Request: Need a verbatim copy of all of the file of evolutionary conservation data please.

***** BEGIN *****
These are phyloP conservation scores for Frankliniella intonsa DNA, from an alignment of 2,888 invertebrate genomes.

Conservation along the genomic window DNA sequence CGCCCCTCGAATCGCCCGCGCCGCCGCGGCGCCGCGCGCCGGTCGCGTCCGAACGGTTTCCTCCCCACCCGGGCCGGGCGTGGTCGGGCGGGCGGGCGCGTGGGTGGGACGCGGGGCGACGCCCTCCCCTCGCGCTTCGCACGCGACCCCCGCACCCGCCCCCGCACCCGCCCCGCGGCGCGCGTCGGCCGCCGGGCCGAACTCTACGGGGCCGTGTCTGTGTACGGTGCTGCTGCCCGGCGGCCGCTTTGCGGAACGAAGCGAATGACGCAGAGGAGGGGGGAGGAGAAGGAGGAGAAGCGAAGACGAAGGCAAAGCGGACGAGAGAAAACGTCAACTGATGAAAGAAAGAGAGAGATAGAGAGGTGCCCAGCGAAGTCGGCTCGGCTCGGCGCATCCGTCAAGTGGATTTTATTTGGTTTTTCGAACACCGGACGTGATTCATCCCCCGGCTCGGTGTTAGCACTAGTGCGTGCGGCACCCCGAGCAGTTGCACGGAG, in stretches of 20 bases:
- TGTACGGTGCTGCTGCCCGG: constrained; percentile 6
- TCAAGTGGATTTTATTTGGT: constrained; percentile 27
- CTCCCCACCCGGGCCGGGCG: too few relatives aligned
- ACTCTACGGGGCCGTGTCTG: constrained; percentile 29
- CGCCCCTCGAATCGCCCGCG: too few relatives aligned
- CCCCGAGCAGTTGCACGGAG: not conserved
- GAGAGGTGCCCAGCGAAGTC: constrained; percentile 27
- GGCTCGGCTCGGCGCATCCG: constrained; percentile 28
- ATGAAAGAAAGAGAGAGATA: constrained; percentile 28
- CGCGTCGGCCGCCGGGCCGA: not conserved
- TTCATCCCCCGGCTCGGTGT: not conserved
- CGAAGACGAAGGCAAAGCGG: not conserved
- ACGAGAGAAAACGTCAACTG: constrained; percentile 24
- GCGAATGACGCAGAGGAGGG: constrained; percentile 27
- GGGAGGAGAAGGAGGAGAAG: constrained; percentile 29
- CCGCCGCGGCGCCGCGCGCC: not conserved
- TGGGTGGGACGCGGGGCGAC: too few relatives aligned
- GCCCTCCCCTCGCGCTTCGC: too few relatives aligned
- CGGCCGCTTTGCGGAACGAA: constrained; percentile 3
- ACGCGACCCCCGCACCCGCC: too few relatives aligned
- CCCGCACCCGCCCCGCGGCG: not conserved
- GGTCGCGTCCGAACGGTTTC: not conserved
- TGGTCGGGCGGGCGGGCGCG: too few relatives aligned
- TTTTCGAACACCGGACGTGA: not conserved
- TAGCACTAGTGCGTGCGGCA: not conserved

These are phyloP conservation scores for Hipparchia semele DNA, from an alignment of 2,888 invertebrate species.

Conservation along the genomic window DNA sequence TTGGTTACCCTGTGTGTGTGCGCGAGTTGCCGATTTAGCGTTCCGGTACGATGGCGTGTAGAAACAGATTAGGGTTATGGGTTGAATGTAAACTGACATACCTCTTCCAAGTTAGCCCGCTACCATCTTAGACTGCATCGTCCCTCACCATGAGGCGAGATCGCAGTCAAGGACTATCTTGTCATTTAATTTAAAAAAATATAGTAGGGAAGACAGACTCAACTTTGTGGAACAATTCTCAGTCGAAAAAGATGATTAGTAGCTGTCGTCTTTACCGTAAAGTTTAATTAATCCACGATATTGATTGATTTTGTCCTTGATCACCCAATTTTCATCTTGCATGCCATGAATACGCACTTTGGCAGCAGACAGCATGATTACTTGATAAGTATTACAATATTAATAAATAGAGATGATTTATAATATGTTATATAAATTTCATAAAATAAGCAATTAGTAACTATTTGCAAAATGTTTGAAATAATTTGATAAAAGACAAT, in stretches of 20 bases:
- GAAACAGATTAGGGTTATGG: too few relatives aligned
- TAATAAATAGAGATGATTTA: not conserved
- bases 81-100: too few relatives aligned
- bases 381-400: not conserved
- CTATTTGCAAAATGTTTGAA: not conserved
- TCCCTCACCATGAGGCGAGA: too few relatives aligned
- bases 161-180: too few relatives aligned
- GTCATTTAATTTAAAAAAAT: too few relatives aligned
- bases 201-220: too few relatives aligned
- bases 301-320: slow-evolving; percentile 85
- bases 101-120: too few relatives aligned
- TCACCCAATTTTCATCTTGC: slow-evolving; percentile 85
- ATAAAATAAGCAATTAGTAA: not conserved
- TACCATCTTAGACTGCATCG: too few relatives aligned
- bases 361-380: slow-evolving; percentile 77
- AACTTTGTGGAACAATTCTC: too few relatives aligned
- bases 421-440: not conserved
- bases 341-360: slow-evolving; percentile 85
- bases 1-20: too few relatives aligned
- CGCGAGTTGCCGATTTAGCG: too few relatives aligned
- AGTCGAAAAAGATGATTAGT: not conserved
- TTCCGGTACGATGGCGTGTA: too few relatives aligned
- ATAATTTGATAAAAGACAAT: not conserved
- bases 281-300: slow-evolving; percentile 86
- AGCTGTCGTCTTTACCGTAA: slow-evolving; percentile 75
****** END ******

These are phyloP conservation scores for Frankliniella intonsa DNA, from an alignment of 2,888 invertebrate genomes.

Conservation along the genomic window DNA sequence CGCCCCTCGAATCGCCCGCGCCGCCGCGGCGCCGCGCGCCGGTCGCGTCCGAACGGTTTCCTCCCCACCCGGGCCGGGCGTGGTCGGGCGGGCGGGCGCGTGGGTGGGACGCGGGGCGACGCCCTCCCCTCGCGCTTCGCACGCGACCCCCGCACCCGCCCCCGCACCCGCCCCGCGGCGCGCGTCGGCCGCCGGGCCGAACTCTACGGGGCCGTGTCTGTGTACGGTGCTGCTGCCCGGCGGCCGCTTTGCGGAACGAAGCGAATGACGCAGAGGAGGGGGGAGGAGAAGGAGGAGAAGCGAAGACGAAGGCAAAGCGGACGAGAGAAAACGTCAACTGATGAAAGAAAGAGAGAGATAGAGAGGTGCCCAGCGAAGTCGGCTCGGCTCGGCGCATCCGTCAAGTGGATTTTATTTGGTTTTTCGAACACCGGACGTGATTCATCCCCCGGCTCGGTGTTAGCACTAGTGCGTGCGGCACCCCGAGCAGTTGCACGGAG, in stretches of 20 bases:
- TGTACGGTGCTGCTGCCCGG: constrained; percentile 6
- TCAAGTGGATTTTATTTGGT: constrained; percentile 27
- CTCCCCACCCGGGCCGGGCG: too few relatives aligned
- ACTCTACGGGGCCGTGTCTG: constrained; percentile 29
- CGCCCCTCGAATCGCCCGCG: too few relatives aligned
- CCCCGAGCAGTTGCACGGAG: not conserved
- GAGAGGTGCCCAGCGAAGTC: constrained; percentile 27
- GGCTCGGCTCGGCGCATCCG: constrained; percentile 28
- ATGAAAGAAAGAGAGAGATA: constrained; percentile 28
- CGCGTCGGCCGCCGGGCCGA: not conserved
- TTCATCCCCCGGCTCGGTGT: not conserved
- CGAAGACGAAGGCAAAGCGG: not conserved
- ACGAGAGAAAACGTCAACTG: constrained; percentile 24
- GCGAATGACGCAGAGGAGGG: constrained; percentile 27
- GGGAGGAGAAGGAGGAGAAG: constrained; percentile 29
- CCGCCGCGGCGCCGCGCGCC: not conserved
- TGGGTGGGACGCGGGGCGAC: too few relatives aligned
- GCCCTCCCCTCGCGCTTCGC: too few relatives aligned
- CGGCCGCTTTGCGGAACGAA: constrained; percentile 3
- ACGCGACCCCCGCACCCGCC: too few relatives aligned
- CCCGCACCCGCCCCGCGGCG: not conserved
- GGTCGCGTCCGAACGGTTTC: not conserved
- TGGTCGGGCGGGCGGGCGCG: too few relatives aligned
- TTTTCGAACACCGGACGTGA: not conserved
- TAGCACTAGTGCGTGCGGCA: not conserved

These are phyloP conservation scores for Hipparchia semele DNA, from an alignment of 2,888 invertebrate species.

Conservation along the genomic window DNA sequence TTGGTTACCCTGTGTGTGTGCGCGAGTTGCCGATTTAGCGTTCCGGTACGATGGCGTGTAGAAACAGATTAGGGTTATGGGTTGAATGTAAACTGACATACCTCTTCCAAGTTAGCCCGCTACCATCTTAGACTGCATCGTCCCTCACCATGAGGCGAGATCGCAGTCAAGGACTATCTTGTCATTTAATTTAAAAAAATATAGTAGGGAAGACAGACTCAACTTTGTGGAACAATTCTCAGTCGAAAAAGATGATTAGTAGCTGTCGTCTTTACCGTAAAGTTTAATTAATCCACGATATTGATTGATTTTGTCCTTGATCACCCAATTTTCATCTTGCATGCCATGAATACGCACTTTGGCAGCAGACAGCATGATTACTTGATAAGTATTACAATATTAATAAATAGAGATGATTTATAATATGTTATATAAATTTCATAAAATAAGCAATTAGTAACTATTTGCAAAATGTTTGAAATAATTTGATAAAAGACAAT, in stretches of 20 bases:
- GAAACAGATTAGGGTTATGG: too few relatives aligned
- TAATAAATAGAGATGATTTA: not conserved
- bases 81-100: too few relatives aligned
- bases 381-400: not conserved
- CTATTTGCAAAATGTTTGAA: not conserved
- TCCCTCACCATGAGGCGAGA: too few relatives aligned
- bases 161-180: too few relatives aligned
- GTCATTTAATTTAAAAAAAT: too few relatives aligned
- bases 201-220: too few relatives aligned
- bases 301-320: slow-evolving; percentile 85
- bases 101-120: too few relatives aligned
- TCACCCAATTTTCATCTTGC: slow-evolving; percentile 85
- ATAAAATAAGCAATTAGTAA: not conserved
- TACCATCTTAGACTGCATCG: too few relatives aligned
- bases 361-380: slow-evolving; percentile 77
- AACTTTGTGGAACAATTCTC: too few relatives aligned
- bases 421-440: not conserved
- bases 341-360: slow-evolving; percentile 85
- bases 1-20: too few relatives aligned
- CGCGAGTTGCCGATTTAGCG: too few relatives aligned
- AGTCGAAAAAGATGATTAGT: not conserved
- TTCCGGTACGATGGCGTGTA: too few relatives aligned
- ATAATTTGATAAAAGACAAT: not conserved
- bases 281-300: slow-evolving; percentile 86
- AGCTGTCGTCTTTACCGTAA: slow-evolving; percentile 75